On David Altmejd

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Supernatural figures and mythical structures have come to predominate in many streams of Canadian art. This takes the form of everything from sheer pastiche to a systematized metaphor for the country’s socio-politcal situation. David Altmejd has carved a rather lucrative career out of re-inventing the myth of the werewolf and other hybrid monsters, inflecting it with hints of glamour, queerness and science gone awry. What differentiates Altmejd the most from his compatriots’ frequent interest in creatures is that his eviscerated animals and hybrids are empty of pathos and, often literally, of content. But they are not just meat in opposition to the mind of the scientist/aesthete who they are often found facing, for the latter are themselves just animals and, therefore, just as empty.

Superficially, Altmejd’s sculptures function like totemic poles, lowered to their base and vivisected – opened up for audience projection. But this is only half of what he does. The ‘organisms’, as he insists on calling them, undertake a completely authoritarian programme of design, replete with its own exhaust valves. Loup Garou, who once haunted the folklore of Quebec, can be understood as a symbol of old Canada, suffering from an infested wound that seemed impossible to heal and drifting in the wilderness. The new, technocratic Canada that came to be established through the Depression and the second world war with the rise of urbanity and the steady erosion of the country’s peasant culture, attempted to shield itself from this wound. This version of modern Canada had one eye on the international market and the other searching for a way to deny the finality of death: reproduction and immortality. All of this comes to the fore in a style that mines the baroque and mimes the minimal, re-presenting it all like the decor for a highfalutin restaurant.

Man is a heap, as Samuel Butler would say (and as biology would prove), but to be human is to be an organism, which is not a heap but rather a tangential body. The heap’s nature cannot be reproduced and is that which cannot reproduce. The heap, although life may sprout upon on it, possesses no life. The butchered werewolves of Altmejd become heaps and these heaps serve as the airport for transformations, one of which is the City, embodied in his exotic crystal concoctions.

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In Altmejd the heaps are laid out in mock scientific manner. The scientist figures who populate his tableaux may be animals or birds (or allusions to the mysterious bird’s head Haggadah illustrations of the middle ages and their strange melding of divergent forms of iconicity). Then again, his animals may be little more than fashion victims – conspicuous bling is rarely far away in his little theatre. Allegorically, you could read them this way: in attempting to become a wolf while becoming a human, the creature winds up aborted half way between. Providing a field of material wealth for extraction, they are then striated and cautiously stripped of resources, aspect by aspect, as an aesthetically idealized condominium blooms from their corpse, preserving it in a kind of endless torture. No screams are heard.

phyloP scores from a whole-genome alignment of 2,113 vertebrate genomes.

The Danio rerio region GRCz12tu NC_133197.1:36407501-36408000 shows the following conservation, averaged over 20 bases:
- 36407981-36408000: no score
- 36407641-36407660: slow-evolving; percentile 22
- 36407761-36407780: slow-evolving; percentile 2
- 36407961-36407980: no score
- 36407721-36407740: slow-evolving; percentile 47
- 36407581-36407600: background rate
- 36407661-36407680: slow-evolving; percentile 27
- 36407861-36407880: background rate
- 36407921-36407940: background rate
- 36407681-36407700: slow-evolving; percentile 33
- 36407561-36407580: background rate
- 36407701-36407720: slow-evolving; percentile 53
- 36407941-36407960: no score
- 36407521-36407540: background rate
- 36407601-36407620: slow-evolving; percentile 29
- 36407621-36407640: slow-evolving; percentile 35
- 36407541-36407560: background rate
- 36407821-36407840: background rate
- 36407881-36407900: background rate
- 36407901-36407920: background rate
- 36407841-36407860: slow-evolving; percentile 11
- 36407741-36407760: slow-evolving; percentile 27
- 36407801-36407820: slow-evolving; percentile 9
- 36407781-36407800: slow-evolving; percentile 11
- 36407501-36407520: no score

The issue of the werewolf was once taken up by Saint Augustine because it posed the problem of metamorphoses, something which has always bothered Christians in particular. Only God can transform matter, all else is devilish trickery. To accept such trickery as truth is to believe that Evil can triumph over God. In order to downplay the possibility of changing one form for another, Augustine put it down to a delusion, that is, to a phantasm. It is this same phantasm that would later be recast by both Lyotard and Klossowski as the flux of capital. Simon Magus becomes a painted whore. Capital, the incorporeal transformer, can turn shit into gold and raise diamonds above the wealth of water. In this respect, the lunacy of seeking riches is equivalent to that of seeking physical transformation, or at least its counterfeit.

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There is little tangible presence of viscera, blood, shit or saliva in Altmejd’s works. All of that would offend the spiritualization that the works suggest. Sometimes there’s a puddle of cum, but it is cum as the pool of Narcissus. Cum is tricky because it is a more glamorous waste than shit, more tied to sex. And, in the case of Altmejd, as producer and product, it is tied to the sanctification of homoerotic expenditure, the commodification of which has become so sacred to the secular state.

As has been the case since Augustine, the urban represents the spiritual. The City simultaneously rises from the repression and exploitation of the animal. Paxton’s famous Crystal Palace of the London Great Exhibition of 1851, its celebration of order, progress and reason was the source of enormous irritation for Dostoevski, Particularly, his man from the mousehole (the underground), who regarded it as a manifestation of the most self-deluding and petulant aspects of modernity. While reminiscent of a green house or the Crystal Palace, just as often Altmejd’s crystal palaces suggest the skeletal structures that the Doozer drones were forever constructing, without much success, on Fraggle Rock.